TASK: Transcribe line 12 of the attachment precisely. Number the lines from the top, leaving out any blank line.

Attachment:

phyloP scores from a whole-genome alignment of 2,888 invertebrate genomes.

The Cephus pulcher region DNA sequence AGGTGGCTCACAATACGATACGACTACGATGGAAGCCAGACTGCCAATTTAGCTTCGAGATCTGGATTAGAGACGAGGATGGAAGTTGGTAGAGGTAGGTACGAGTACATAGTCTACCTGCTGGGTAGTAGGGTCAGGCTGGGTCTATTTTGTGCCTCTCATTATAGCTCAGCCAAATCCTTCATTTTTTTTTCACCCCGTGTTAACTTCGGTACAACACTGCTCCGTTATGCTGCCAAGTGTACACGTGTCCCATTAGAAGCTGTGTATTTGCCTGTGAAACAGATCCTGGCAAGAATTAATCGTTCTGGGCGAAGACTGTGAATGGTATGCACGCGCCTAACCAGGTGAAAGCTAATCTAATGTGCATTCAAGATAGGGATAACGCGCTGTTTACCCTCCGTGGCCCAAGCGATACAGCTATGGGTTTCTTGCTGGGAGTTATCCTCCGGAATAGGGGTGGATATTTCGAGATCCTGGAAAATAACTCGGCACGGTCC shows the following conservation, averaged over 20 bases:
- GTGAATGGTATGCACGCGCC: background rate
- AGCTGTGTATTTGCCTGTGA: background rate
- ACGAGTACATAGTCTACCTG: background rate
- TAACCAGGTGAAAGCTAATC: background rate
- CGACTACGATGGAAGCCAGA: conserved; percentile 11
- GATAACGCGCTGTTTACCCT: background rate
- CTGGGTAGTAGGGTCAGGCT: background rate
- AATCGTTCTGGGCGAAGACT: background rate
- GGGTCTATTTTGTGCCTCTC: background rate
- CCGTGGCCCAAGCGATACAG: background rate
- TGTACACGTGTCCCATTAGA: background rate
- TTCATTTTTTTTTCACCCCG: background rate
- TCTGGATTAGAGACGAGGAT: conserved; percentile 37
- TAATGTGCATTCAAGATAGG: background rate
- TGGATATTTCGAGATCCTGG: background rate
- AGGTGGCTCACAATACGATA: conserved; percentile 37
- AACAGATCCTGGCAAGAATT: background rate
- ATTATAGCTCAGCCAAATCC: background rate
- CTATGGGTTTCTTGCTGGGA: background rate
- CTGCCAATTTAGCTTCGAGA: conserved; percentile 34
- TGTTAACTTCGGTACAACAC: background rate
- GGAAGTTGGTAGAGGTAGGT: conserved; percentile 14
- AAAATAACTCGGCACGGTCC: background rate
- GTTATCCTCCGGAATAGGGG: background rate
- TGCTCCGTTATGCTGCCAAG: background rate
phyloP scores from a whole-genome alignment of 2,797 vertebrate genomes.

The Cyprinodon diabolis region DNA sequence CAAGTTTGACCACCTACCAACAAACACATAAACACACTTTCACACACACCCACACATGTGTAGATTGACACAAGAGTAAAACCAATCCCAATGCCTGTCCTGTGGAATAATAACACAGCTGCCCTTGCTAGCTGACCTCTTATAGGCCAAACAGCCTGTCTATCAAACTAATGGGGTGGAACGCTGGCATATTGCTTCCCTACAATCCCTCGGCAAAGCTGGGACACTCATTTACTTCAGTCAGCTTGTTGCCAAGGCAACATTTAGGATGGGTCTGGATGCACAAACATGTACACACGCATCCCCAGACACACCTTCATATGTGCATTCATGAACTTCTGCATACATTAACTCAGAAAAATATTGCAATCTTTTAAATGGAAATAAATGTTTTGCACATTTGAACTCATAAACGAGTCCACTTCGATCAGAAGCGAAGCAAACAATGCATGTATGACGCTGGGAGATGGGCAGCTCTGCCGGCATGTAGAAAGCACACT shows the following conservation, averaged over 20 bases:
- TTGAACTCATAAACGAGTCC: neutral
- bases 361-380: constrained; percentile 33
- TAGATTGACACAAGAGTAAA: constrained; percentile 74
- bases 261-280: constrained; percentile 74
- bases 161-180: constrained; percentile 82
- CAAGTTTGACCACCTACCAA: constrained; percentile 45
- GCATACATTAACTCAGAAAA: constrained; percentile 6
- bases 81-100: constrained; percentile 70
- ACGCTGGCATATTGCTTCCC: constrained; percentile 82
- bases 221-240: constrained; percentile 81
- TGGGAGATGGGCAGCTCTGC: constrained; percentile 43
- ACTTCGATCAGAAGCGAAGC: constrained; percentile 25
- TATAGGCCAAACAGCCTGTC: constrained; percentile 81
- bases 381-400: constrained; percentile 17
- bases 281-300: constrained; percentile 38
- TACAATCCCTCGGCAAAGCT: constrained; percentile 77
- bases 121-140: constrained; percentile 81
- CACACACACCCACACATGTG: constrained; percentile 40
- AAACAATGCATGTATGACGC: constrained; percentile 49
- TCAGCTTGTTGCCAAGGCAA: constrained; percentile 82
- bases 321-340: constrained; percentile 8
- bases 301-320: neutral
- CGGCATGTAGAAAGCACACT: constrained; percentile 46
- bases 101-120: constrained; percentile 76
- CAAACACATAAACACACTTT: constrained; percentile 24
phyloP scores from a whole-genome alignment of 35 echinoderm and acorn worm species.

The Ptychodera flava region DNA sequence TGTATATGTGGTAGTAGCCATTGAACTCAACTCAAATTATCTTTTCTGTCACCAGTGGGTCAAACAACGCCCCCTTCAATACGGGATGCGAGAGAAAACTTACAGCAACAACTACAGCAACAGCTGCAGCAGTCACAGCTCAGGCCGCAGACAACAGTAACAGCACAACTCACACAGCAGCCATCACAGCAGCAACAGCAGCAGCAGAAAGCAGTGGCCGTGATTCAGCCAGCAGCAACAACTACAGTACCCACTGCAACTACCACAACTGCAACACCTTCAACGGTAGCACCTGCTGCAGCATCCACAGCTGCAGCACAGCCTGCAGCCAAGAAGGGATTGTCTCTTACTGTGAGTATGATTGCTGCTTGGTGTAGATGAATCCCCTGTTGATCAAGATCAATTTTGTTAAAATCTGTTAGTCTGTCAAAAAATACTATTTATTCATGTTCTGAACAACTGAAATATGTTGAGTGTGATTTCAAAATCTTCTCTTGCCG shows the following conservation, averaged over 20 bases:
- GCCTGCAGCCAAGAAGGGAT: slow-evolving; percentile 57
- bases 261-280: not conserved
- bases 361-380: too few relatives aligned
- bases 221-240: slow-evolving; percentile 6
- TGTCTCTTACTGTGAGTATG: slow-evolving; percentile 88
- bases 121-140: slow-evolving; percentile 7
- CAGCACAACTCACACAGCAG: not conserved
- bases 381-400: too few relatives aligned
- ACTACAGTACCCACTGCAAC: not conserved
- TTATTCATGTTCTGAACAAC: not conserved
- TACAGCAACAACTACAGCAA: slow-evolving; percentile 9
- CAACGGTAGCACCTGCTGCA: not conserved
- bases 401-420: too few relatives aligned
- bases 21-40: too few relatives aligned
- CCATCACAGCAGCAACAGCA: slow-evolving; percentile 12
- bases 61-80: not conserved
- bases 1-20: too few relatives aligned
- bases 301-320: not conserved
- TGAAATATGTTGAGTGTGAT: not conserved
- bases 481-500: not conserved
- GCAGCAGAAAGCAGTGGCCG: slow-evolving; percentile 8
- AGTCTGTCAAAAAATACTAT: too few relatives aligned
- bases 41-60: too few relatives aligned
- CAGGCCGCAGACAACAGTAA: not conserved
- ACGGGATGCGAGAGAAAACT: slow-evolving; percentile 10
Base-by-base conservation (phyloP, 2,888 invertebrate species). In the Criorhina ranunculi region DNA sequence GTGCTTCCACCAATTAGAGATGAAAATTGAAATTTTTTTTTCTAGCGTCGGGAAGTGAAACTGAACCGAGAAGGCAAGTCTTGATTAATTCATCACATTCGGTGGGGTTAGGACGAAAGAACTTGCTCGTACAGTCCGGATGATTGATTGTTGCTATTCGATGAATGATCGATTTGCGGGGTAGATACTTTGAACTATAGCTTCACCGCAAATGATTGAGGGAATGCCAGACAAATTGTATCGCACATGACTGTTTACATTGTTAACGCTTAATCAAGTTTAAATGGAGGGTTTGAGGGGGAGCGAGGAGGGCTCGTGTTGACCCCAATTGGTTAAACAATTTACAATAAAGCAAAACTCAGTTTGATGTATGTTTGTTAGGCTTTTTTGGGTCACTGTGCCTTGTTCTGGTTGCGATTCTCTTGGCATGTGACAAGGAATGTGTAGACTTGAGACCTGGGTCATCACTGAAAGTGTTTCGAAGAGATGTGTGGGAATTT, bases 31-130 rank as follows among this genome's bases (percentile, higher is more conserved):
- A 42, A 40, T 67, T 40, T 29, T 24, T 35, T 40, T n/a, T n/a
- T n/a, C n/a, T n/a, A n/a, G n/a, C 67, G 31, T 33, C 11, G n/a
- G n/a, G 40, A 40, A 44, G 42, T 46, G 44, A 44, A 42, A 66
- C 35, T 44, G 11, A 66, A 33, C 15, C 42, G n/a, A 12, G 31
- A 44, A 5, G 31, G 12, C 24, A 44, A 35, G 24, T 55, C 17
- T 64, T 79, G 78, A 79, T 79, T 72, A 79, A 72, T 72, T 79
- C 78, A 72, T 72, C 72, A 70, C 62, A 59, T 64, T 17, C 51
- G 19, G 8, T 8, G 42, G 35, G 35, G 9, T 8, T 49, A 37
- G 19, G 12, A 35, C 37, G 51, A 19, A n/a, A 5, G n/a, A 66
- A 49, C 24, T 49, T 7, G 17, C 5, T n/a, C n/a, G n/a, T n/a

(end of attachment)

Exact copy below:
- CCGTGGCCCAAGCGATACAG: background rate